In Israel, approximately 4,500 children and youth are cared for by about 3,000 foster families.
A foster family is a family that chooses to open its heart and home and take in children who have been removed from their families and homes due to situations of extreme risk.
The foster placement is designed to provide children with a safe and protected environment and to contribute to their physical, emotional and educational development. Foster care is defined as a ‘temporary arrangement for a specific period’, but can continue until 18.
As part of the approval process for foster care families, various criteria, such as age, health, financial stability and living conditions are examined in depth, alongside emotional and personal abilities considered essential for fostering.
Foster families in Israel are defined as “volunteers,” although they receive financial support for the purpose of raising the foster children. They also receive comprehensive professional support from foster care organizations licensed by the State.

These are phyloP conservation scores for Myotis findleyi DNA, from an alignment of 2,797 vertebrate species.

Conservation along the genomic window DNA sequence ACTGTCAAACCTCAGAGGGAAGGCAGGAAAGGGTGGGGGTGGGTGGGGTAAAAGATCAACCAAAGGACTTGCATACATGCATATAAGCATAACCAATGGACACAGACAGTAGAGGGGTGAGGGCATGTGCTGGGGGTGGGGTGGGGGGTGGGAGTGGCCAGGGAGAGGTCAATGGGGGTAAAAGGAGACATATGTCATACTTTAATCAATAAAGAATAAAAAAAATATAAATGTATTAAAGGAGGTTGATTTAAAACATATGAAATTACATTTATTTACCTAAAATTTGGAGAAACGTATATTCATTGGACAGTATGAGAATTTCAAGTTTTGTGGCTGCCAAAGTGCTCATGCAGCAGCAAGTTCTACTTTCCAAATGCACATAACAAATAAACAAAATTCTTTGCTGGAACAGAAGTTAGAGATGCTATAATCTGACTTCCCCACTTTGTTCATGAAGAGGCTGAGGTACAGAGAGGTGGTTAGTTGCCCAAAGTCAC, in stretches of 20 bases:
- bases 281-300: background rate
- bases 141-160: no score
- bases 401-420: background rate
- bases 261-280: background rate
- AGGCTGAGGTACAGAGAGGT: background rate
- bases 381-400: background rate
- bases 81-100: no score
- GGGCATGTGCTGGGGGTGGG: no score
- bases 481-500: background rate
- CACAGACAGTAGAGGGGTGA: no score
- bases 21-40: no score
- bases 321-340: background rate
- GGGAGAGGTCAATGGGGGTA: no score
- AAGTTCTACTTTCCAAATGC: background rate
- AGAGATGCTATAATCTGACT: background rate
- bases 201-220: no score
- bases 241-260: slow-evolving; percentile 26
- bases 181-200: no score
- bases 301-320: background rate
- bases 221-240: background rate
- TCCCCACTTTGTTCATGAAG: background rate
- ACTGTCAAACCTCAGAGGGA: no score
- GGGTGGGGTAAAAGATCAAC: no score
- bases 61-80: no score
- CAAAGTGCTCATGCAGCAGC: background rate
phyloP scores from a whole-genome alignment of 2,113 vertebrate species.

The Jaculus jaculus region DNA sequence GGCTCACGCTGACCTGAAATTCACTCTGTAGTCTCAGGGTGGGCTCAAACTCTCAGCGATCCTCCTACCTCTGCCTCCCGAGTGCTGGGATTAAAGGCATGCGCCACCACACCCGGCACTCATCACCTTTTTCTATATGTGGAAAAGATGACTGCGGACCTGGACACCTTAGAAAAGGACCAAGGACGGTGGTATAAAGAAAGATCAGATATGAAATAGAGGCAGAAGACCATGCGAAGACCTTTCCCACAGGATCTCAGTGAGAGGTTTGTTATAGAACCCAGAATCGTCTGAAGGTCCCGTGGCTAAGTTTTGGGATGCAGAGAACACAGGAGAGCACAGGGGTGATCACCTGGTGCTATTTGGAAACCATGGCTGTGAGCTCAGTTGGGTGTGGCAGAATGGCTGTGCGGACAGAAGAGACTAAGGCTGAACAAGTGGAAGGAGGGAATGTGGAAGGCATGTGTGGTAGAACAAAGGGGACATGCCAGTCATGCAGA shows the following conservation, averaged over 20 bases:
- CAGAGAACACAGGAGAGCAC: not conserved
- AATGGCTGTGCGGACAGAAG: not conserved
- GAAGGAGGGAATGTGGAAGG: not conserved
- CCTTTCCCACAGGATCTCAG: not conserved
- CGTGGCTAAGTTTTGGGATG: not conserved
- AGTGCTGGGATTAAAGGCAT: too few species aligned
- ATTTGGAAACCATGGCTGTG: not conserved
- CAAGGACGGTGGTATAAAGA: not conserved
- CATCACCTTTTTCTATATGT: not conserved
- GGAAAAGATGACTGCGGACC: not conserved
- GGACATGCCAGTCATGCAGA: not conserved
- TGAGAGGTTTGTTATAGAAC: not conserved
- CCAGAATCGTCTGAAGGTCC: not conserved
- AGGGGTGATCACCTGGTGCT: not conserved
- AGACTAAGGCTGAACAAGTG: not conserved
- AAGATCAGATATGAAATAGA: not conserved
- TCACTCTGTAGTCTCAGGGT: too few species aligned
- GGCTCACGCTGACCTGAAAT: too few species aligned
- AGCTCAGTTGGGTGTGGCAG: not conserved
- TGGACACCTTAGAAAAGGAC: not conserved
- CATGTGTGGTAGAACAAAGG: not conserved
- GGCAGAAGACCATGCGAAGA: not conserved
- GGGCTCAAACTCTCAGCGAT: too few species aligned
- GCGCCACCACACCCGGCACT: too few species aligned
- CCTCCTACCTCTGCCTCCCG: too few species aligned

Foster care can be terminated for various reasons: the child may be placed in another out-of-home arrangement; one of the biological parents or both may regain custody; or the child may transition from foster to adoption.
Emergency foster families provide immediate and short-term shelter (up to six months) for children in cases where the Court determines that they must be immediately removed from their parents' home due to an imminent danger to their lives. Emergency foster homes can each have up to five children, from infancy up to the age of six (or eight, in the case of siblings).